The findings, published in the November issue of Annals of Neurology, focus mainly on how gene mutations can account for differences in circadian rhythms — including entire families who wake up extremely early or can't stay awake after 8 p.m.
While the data from the long-term study may help with work scheduling and planning medical treatments, it is the time-of-death forecast that has captured most attention.
"There's even a circadian rhythm of death," says Clifford Saper, chief of neurology at Harvard Medical School's Beth Israel Deaconess Medical Centre in Boston and co-author of the study, "so that in the general population, people tend on average to be most likely to die in the morning hours.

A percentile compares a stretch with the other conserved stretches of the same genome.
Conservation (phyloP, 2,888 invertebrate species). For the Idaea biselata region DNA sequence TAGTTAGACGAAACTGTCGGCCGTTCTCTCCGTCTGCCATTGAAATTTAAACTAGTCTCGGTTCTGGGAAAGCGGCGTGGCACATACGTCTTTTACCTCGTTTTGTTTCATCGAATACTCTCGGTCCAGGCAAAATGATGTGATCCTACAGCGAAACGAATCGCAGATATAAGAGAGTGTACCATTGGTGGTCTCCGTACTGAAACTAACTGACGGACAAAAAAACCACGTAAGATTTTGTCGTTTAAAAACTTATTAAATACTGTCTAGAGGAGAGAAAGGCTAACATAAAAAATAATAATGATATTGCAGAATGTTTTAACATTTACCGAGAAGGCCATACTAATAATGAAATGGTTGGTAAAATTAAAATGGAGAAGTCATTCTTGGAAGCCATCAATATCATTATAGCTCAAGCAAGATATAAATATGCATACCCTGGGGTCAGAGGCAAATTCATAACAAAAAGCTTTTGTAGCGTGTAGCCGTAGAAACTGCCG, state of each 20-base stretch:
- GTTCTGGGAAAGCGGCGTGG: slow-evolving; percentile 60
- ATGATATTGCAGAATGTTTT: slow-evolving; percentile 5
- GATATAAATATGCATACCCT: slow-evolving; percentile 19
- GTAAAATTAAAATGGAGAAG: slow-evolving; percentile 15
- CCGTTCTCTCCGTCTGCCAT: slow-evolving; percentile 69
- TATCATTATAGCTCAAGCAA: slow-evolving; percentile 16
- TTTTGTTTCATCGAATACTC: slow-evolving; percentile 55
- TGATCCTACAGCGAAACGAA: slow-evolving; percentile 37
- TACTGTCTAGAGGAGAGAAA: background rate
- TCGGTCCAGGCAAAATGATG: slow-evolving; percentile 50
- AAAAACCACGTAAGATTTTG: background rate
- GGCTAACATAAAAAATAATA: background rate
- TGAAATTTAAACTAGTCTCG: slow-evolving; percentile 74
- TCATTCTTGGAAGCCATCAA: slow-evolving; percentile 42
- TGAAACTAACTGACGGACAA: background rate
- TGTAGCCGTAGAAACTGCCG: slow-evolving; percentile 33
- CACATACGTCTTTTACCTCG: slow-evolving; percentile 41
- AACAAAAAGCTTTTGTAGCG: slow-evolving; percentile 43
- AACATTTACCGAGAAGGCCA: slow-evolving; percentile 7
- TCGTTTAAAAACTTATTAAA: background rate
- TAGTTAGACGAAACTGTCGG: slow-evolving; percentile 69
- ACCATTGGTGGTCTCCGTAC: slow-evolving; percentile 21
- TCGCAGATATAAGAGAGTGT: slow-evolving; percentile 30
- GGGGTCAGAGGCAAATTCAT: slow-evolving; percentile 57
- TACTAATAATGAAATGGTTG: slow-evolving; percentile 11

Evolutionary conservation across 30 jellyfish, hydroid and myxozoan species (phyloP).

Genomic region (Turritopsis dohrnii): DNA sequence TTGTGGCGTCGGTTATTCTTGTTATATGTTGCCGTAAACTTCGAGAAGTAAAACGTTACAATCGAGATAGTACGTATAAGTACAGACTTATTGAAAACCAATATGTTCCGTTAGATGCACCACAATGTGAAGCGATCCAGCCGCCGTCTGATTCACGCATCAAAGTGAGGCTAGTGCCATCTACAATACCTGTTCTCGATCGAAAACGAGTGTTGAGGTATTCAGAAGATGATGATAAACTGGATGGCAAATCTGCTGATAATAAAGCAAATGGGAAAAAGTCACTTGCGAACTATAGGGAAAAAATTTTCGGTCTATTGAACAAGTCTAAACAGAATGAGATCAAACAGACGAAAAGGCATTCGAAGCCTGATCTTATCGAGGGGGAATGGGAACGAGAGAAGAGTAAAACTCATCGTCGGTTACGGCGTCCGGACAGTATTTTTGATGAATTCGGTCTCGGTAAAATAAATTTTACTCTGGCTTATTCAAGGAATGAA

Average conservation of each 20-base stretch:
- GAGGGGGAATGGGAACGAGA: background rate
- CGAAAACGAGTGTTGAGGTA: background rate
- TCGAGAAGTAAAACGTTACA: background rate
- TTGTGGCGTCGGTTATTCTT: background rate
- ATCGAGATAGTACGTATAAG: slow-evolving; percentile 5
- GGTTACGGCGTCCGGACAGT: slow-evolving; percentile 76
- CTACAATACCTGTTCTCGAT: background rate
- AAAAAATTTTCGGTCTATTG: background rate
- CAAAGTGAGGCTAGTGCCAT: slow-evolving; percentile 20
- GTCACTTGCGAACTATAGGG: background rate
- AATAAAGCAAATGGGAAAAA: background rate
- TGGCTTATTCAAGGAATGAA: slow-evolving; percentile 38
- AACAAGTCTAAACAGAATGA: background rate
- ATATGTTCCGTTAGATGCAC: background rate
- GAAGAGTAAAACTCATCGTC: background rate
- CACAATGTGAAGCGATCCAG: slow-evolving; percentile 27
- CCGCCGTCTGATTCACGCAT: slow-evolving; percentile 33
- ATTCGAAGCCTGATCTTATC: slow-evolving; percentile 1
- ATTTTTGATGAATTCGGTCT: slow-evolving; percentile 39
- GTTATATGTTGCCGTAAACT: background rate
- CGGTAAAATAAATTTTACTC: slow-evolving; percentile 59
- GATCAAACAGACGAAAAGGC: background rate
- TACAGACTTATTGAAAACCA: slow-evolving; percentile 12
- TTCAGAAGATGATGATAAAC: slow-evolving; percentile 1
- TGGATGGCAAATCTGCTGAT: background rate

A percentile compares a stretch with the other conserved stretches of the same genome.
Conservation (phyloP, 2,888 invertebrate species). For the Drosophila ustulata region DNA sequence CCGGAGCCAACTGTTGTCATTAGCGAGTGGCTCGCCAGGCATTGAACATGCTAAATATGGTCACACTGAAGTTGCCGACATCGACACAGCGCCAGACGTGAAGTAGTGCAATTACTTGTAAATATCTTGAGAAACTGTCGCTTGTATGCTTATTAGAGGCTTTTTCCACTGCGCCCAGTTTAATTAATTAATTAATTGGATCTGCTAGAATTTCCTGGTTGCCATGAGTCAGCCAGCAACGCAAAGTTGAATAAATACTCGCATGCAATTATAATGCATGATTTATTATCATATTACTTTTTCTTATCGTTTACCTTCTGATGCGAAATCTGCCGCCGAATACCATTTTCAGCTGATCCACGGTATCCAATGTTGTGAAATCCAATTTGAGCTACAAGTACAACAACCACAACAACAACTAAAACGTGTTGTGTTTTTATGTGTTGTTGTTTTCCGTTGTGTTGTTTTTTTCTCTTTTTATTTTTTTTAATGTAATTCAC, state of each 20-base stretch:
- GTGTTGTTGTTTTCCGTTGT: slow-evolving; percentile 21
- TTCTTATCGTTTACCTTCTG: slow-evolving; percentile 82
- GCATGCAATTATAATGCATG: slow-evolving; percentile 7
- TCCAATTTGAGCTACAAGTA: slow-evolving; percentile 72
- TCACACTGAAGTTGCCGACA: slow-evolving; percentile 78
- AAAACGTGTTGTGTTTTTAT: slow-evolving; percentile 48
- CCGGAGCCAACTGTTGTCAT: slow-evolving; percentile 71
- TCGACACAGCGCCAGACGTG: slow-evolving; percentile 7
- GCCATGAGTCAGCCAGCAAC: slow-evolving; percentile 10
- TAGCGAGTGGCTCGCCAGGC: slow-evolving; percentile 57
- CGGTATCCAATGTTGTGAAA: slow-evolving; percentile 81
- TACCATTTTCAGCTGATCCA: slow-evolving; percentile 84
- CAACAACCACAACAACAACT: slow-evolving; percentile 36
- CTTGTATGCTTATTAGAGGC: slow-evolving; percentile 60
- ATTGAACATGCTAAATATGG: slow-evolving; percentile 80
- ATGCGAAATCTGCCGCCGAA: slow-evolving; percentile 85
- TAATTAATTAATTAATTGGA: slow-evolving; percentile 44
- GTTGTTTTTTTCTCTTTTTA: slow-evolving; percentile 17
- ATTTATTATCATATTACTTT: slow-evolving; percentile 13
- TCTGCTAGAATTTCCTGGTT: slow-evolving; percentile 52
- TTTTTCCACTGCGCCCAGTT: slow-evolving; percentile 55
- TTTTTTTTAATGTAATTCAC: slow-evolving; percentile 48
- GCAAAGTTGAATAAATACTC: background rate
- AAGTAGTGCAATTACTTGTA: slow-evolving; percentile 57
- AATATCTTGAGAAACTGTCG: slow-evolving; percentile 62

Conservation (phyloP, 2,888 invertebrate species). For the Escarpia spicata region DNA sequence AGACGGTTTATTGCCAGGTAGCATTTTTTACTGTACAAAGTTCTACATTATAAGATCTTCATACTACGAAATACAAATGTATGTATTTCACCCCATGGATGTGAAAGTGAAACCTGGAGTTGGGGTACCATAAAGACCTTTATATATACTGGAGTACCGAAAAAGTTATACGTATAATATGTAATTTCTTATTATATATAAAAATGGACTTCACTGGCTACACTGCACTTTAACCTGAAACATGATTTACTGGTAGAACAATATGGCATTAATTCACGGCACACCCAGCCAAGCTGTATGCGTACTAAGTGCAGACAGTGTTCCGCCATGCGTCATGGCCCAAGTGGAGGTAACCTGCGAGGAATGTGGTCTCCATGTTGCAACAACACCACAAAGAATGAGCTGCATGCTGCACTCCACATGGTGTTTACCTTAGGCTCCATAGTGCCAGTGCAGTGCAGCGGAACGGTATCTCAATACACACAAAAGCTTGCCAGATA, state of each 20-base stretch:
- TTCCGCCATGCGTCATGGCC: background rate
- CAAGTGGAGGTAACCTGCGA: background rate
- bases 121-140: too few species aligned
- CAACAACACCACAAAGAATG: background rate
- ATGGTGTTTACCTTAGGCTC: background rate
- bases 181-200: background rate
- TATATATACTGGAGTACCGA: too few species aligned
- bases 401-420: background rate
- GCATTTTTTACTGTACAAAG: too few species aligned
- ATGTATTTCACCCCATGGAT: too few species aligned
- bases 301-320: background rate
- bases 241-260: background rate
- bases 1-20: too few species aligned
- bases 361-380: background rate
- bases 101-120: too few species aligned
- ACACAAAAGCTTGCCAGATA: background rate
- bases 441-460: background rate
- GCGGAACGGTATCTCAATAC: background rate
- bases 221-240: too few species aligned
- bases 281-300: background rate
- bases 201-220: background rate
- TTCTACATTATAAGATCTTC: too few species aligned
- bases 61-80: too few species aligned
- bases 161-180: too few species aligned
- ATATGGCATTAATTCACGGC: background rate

"Sometime around 11 a.m. is the average time."
The researchers, led by first author Andrew Lim, assistant professor in neurology at the University of Toronto, were initially looking at how the circadian clock regulates the body in terms of preferred sleep times, times of peak cognitive performance and the timing of many physiological processes.
But when investigators went back and looked at participants who had been in the longest — some for more than 15 years starting at age 65 — and who had since died, they found a startling fact.
The same genotype that governed people's sleep-wake patterns predicted the time of death.
People with the AA or AG genotype died just before 11 a.m., like most of the population, but those with the GG genotype on average died at just before 6 p.m., said a release from the Beth Israel Deaconess Medical Centre.
"So there is really a gene that predicts the time of day that you'll die," says Saper. "Not the date, fortunately, but the time of day."